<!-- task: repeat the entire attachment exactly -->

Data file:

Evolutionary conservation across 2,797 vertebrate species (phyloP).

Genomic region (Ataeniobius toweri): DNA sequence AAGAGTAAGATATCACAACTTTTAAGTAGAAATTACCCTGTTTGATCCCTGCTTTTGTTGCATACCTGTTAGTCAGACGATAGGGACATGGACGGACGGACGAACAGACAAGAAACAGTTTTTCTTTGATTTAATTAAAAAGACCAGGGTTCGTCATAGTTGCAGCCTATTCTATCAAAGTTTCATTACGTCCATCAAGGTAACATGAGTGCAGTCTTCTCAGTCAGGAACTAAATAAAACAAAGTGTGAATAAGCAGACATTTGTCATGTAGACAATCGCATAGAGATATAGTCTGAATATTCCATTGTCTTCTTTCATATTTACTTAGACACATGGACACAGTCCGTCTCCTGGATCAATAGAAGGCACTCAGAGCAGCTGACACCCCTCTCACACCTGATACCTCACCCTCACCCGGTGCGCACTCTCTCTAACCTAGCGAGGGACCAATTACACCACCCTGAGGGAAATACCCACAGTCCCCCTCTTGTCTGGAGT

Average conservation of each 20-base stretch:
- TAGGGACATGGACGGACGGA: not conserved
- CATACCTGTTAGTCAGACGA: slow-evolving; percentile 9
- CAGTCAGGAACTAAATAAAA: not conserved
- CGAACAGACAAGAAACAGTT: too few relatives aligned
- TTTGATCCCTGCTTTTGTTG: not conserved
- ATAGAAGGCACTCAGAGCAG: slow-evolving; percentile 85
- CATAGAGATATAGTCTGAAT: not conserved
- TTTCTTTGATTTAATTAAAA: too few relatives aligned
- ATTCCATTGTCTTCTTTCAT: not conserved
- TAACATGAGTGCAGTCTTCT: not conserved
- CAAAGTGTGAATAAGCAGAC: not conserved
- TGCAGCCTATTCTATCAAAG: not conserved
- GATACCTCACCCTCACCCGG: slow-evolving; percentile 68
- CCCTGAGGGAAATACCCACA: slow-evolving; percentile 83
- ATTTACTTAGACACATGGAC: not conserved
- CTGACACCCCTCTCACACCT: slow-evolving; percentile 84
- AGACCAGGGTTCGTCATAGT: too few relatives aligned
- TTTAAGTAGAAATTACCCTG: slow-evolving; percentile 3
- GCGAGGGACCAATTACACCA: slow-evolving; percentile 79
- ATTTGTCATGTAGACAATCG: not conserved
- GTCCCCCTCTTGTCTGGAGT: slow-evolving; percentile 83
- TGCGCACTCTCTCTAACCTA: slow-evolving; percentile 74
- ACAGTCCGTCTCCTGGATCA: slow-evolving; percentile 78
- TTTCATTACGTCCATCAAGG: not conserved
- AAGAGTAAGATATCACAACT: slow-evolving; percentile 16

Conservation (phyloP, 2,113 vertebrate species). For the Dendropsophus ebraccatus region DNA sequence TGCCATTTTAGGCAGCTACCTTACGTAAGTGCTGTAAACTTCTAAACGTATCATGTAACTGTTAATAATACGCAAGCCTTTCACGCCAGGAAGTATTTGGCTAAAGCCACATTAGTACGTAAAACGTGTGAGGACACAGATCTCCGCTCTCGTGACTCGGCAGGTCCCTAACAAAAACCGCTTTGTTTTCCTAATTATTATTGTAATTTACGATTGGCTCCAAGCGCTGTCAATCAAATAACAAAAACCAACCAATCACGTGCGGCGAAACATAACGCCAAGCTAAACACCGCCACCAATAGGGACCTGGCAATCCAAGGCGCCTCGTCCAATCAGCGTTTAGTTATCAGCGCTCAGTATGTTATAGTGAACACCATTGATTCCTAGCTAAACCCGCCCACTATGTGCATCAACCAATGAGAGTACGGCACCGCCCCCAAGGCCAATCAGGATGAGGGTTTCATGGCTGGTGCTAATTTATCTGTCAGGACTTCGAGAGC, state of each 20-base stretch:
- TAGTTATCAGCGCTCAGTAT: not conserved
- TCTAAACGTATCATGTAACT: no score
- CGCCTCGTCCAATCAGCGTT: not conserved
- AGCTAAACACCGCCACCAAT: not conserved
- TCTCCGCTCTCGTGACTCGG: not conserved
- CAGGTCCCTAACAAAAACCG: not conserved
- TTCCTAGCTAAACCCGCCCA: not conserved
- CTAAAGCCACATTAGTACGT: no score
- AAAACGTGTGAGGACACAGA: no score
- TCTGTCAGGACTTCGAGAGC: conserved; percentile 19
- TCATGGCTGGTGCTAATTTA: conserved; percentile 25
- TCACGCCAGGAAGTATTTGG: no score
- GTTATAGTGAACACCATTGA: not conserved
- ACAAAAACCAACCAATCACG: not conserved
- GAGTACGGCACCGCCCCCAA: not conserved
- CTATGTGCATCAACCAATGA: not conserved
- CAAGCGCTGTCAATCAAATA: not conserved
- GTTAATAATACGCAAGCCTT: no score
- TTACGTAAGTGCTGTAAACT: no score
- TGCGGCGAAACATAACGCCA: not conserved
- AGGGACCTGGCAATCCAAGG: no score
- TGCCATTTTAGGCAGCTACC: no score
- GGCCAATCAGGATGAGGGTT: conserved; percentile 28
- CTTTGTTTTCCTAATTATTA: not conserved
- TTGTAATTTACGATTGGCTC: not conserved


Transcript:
Evolutionary conservation across 2,797 vertebrate species (phyloP).

Genomic region (Ataeniobius toweri): DNA sequence AAGAGTAAGATATCACAACTTTTAAGTAGAAATTACCCTGTTTGATCCCTGCTTTTGTTGCATACCTGTTAGTCAGACGATAGGGACATGGACGGACGGACGAACAGACAAGAAACAGTTTTTCTTTGATTTAATTAAAAAGACCAGGGTTCGTCATAGTTGCAGCCTATTCTATCAAAGTTTCATTACGTCCATCAAGGTAACATGAGTGCAGTCTTCTCAGTCAGGAACTAAATAAAACAAAGTGTGAATAAGCAGACATTTGTCATGTAGACAATCGCATAGAGATATAGTCTGAATATTCCATTGTCTTCTTTCATATTTACTTAGACACATGGACACAGTCCGTCTCCTGGATCAATAGAAGGCACTCAGAGCAGCTGACACCCCTCTCACACCTGATACCTCACCCTCACCCGGTGCGCACTCTCTCTAACCTAGCGAGGGACCAATTACACCACCCTGAGGGAAATACCCACAGTCCCCCTCTTGTCTGGAGT

Average conservation of each 20-base stretch:
- TAGGGACATGGACGGACGGA: not conserved
- CATACCTGTTAGTCAGACGA: slow-evolving; percentile 9
- CAGTCAGGAACTAAATAAAA: not conserved
- CGAACAGACAAGAAACAGTT: too few relatives aligned
- TTTGATCCCTGCTTTTGTTG: not conserved
- ATAGAAGGCACTCAGAGCAG: slow-evolving; percentile 85
- CATAGAGATATAGTCTGAAT: not conserved
- TTTCTTTGATTTAATTAAAA: too few relatives aligned
- ATTCCATTGTCTTCTTTCAT: not conserved
- TAACATGAGTGCAGTCTTCT: not conserved
- CAAAGTGTGAATAAGCAGAC: not conserved
- TGCAGCCTATTCTATCAAAG: not conserved
- GATACCTCACCCTCACCCGG: slow-evolving; percentile 68
- CCCTGAGGGAAATACCCACA: slow-evolving; percentile 83
- ATTTACTTAGACACATGGAC: not conserved
- CTGACACCCCTCTCACACCT: slow-evolving; percentile 84
- AGACCAGGGTTCGTCATAGT: too few relatives aligned
- TTTAAGTAGAAATTACCCTG: slow-evolving; percentile 3
- GCGAGGGACCAATTACACCA: slow-evolving; percentile 79
- ATTTGTCATGTAGACAATCG: not conserved
- GTCCCCCTCTTGTCTGGAGT: slow-evolving; percentile 83
- TGCGCACTCTCTCTAACCTA: slow-evolving; percentile 74
- ACAGTCCGTCTCCTGGATCA: slow-evolving; percentile 78
- TTTCATTACGTCCATCAAGG: not conserved
- AAGAGTAAGATATCACAACT: slow-evolving; percentile 16

Conservation (phyloP, 2,113 vertebrate species). For the Dendropsophus ebraccatus region DNA sequence TGCCATTTTAGGCAGCTACCTTACGTAAGTGCTGTAAACTTCTAAACGTATCATGTAACTGTTAATAATACGCAAGCCTTTCACGCCAGGAAGTATTTGGCTAAAGCCACATTAGTACGTAAAACGTGTGAGGACACAGATCTCCGCTCTCGTGACTCGGCAGGTCCCTAACAAAAACCGCTTTGTTTTCCTAATTATTATTGTAATTTACGATTGGCTCCAAGCGCTGTCAATCAAATAACAAAAACCAACCAATCACGTGCGGCGAAACATAACGCCAAGCTAAACACCGCCACCAATAGGGACCTGGCAATCCAAGGCGCCTCGTCCAATCAGCGTTTAGTTATCAGCGCTCAGTATGTTATAGTGAACACCATTGATTCCTAGCTAAACCCGCCCACTATGTGCATCAACCAATGAGAGTACGGCACCGCCCCCAAGGCCAATCAGGATGAGGGTTTCATGGCTGGTGCTAATTTATCTGTCAGGACTTCGAGAGC, state of each 20-base stretch:
- TAGTTATCAGCGCTCAGTAT: not conserved
- TCTAAACGTATCATGTAACT: no score
- CGCCTCGTCCAATCAGCGTT: not conserved
- AGCTAAACACCGCCACCAAT: not conserved
- TCTCCGCTCTCGTGACTCGG: not conserved
- CAGGTCCCTAACAAAAACCG: not conserved
- TTCCTAGCTAAACCCGCCCA: not conserved
- CTAAAGCCACATTAGTACGT: no score
- AAAACGTGTGAGGACACAGA: no score
- TCTGTCAGGACTTCGAGAGC: conserved; percentile 19
- TCATGGCTGGTGCTAATTTA: conserved; percentile 25
- TCACGCCAGGAAGTATTTGG: no score
- GTTATAGTGAACACCATTGA: not conserved
- ACAAAAACCAACCAATCACG: not conserved
- GAGTACGGCACCGCCCCCAA: not conserved
- CTATGTGCATCAACCAATGA: not conserved
- CAAGCGCTGTCAATCAAATA: not conserved
- GTTAATAATACGCAAGCCTT: no score
- TTACGTAAGTGCTGTAAACT: no score
- TGCGGCGAAACATAACGCCA: not conserved
- AGGGACCTGGCAATCCAAGG: no score
- TGCCATTTTAGGCAGCTACC: no score
- GGCCAATCAGGATGAGGGTT: conserved; percentile 28
- CTTTGTTTTCCTAATTATTA: not conserved
- TTGTAATTTACGATTGGCTC: not conserved